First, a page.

Understanding Your Credit Report Presented by: USE Credit Union
Today we will cover:• How your credit report is used.• How you can order your own credit report.• How to dispute incorrect information.• How your credit score is calculated.• How can you improve your score.
Credit Reporting Agencies• Equifax – based in Atlanta, GA • The main bureau that USE Credit Union uses.• Experian – (formerly TRW) – based in Orange County, CA • Pulled for additional information or for comparison.• TransUnion – based in Chicago, IL
Who is looking at your Credit Report?• Lenders: Purpose is to evaluate your credit-worthiness and level of risk.• Employers: Before extending an offer of employment.• Insurance companies: To establish rate premiums.• Landlords: To evaluate your risk as a tenant• Used by many companies for marketing and demographic information.
Where does this information come from? • Information reported monthly or quarterly by financial institutions. • Most, but not all, financial companies report. • Smaller institutions may report quarterly or not all. • Not all institutions report to each of the three main bureaus. • Reporting is a courtesy, not a requirement or obligation.
What is in my Credit Report? Personal Information Credit Account Information/ Trade Information Public Record Information Inquiries Collection Information
Inquiries• “Soft hit” vs. “hard hit.”• One inquiry may decrease score by a few points. • Inquiries have a greater impact if you have few accounts or a short credit history.• 45 day window for auto and mortgage shopping.• Ignores all inquiries made 30 days prior to scoring.
How to obtain a copy of your Credit Report• Equifax: www.equifax.com• Experian: www.experian.com• TransUnion: www.transunion.com• One free credit report every 12 months• www.annualcreditreport.com – Does not provide credit score (available for purchase)
Reasons to check your Credit Report• 1 in 6 reports contain errors.• Inaccurate information can damage your ability to: - Buy a house - Rent an apartment - Obtain credit or insurance - Open a checking account - Get a job - Signals of ID Theft
When information is not accurate • File a dispute with the credit reporting agency. • Credit reporting agencies are governed by the Fair Credit Reporting Act. • Disputes filed directly with the creditor are resolved at their discretion. • Disputed information not verified within 30 days will be blocked from your report. • Beware of credit clinics: There is nothing they can do that you can not do yourself.
FACT ACT Accuracy of Credit Information• Effective July 1, 2010• Regulators have identified circumstances when institutions who report information to the Credit Reporting Agencies must investigate disputes about the accuracy of information on a credit report when a member makes a request.• Consumers must submit dispute in writing.• ** Regulatory changes are taking place that will continue to impact credit and credit scores.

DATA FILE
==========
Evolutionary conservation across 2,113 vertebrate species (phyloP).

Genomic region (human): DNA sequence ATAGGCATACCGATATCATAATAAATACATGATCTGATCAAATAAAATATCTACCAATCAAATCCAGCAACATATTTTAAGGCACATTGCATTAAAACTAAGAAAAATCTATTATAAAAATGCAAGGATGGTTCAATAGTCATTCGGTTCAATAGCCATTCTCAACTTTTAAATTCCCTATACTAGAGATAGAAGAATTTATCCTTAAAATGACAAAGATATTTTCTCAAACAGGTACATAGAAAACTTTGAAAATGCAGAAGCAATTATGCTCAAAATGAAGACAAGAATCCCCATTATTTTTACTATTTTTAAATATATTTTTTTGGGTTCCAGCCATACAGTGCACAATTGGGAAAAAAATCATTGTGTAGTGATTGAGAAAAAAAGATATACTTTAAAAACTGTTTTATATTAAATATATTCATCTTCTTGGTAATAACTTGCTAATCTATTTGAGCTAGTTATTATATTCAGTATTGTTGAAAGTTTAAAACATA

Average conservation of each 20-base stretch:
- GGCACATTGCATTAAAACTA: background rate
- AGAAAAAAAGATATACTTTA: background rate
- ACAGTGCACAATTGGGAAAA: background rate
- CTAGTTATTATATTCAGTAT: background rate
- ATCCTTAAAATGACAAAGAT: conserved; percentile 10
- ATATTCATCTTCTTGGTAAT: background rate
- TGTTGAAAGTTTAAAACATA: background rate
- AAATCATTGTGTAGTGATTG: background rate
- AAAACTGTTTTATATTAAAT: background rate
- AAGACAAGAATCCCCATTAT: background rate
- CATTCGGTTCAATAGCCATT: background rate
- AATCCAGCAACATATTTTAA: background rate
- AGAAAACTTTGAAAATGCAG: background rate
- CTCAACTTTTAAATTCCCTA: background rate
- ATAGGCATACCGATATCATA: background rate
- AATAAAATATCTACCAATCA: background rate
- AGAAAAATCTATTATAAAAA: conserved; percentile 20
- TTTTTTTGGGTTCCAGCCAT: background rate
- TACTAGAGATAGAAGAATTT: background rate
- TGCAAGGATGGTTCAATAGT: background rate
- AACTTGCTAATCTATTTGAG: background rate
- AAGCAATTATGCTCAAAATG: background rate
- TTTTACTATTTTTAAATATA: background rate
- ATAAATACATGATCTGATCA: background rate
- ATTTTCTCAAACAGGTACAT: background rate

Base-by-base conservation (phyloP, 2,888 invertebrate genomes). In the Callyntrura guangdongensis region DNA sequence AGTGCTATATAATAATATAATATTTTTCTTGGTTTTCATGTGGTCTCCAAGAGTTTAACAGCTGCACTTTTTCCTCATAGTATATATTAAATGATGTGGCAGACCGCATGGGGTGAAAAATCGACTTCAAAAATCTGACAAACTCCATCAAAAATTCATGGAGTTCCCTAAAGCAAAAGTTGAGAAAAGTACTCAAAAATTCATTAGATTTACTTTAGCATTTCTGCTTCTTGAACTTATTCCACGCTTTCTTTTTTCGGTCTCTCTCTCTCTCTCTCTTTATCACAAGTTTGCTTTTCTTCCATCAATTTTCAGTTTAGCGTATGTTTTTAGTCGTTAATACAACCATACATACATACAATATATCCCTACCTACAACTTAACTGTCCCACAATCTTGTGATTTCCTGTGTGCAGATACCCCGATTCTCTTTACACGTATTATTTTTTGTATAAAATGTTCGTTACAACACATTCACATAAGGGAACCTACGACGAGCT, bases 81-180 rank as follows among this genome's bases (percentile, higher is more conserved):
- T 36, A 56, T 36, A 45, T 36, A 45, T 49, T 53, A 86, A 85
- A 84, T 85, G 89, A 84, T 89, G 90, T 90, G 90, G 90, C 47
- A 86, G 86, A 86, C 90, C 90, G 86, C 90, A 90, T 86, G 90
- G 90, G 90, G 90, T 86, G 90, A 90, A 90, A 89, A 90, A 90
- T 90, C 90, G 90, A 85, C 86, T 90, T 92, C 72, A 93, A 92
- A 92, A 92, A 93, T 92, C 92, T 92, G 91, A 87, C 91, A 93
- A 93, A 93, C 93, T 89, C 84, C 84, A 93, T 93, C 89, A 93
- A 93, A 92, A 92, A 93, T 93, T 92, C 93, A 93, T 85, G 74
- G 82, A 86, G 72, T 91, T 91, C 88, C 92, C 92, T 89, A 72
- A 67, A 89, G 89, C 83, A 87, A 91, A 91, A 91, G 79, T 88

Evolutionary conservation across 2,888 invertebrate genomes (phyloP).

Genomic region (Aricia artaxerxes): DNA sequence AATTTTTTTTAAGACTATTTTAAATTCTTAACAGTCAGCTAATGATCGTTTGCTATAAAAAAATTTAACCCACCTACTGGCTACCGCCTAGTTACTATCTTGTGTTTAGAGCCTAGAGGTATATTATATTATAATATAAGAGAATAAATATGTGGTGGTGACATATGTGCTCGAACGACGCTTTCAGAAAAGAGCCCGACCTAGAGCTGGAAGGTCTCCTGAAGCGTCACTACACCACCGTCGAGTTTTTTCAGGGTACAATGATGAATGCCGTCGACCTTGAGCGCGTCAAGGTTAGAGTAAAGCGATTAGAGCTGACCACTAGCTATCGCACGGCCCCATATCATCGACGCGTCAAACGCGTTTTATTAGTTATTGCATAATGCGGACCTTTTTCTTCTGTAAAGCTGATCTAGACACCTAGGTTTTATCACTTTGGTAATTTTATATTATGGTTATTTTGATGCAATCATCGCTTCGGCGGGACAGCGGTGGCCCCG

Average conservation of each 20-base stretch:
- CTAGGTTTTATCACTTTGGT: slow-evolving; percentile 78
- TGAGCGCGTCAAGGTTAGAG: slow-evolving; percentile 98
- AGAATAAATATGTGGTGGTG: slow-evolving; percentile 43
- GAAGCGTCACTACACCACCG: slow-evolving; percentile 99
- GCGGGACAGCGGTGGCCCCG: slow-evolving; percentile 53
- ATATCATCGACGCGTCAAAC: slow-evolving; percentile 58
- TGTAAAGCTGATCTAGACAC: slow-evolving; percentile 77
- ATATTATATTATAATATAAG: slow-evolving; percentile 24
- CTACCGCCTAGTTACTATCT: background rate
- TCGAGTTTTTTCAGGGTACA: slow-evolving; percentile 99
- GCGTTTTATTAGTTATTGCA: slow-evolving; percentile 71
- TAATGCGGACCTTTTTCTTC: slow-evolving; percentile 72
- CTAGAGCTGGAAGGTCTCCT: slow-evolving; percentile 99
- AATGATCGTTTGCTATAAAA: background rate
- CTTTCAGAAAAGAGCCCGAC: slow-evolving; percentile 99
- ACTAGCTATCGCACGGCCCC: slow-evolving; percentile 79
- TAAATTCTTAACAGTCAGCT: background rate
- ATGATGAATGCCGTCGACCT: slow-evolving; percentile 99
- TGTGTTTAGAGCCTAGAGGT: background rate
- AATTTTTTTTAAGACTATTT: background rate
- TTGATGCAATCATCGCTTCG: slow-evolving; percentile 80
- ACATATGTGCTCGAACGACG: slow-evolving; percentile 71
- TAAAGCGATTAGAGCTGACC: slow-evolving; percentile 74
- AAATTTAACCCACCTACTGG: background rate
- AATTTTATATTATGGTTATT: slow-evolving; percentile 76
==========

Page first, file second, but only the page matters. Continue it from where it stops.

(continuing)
What does this mean?• Reporting institutions must conduct an investigation on a consumer dispute when it relates to:• Whether there is individual or joint liability on an account• Whether the member is an authorized user of the credit account• The type of account, principal balance, scheduled payment, or amount of credit limit being reported• Current payment status, high balance, date a payment was made, amount of a payment made, or the date the account was opened or closed
What is a Credit Score?• A 3 digit number between 300 - 850• Often referred to as the “FICO” score• A snapshot of your credit risk at a particular point in time• A numerical value based on information contained in your credit report
Benefits of Credit Scoring• The Credit Score gives lenders a fast, objective measurement of your credit risk:• Credit decisions are fairer• Older credit problems count for less
What HURTS your score?• Missing a payment.• Credit cards at capacity.• Closing out credit cards.• Shopping for credit excessively.• Opening numerous trades in a short period of time.• Having more revolving loans in relation to installment loans.
What does NOT affect your score? • Income, race, religion, age • Debt ratio (total monthly payments divided by monthly gross income) • Length of residence • Length of employment • Child support or family obligations (Unless they become collection items)
Remember› Your credit report’s accuracy is your responsibility.› Financial institutions only read the information provided on the report.› Credit reporting agencies only report the information provided to them.› It is the consumer’s responsibility to ensure that information is accurate and current.› Your credit score is one of many factors that creditors look at.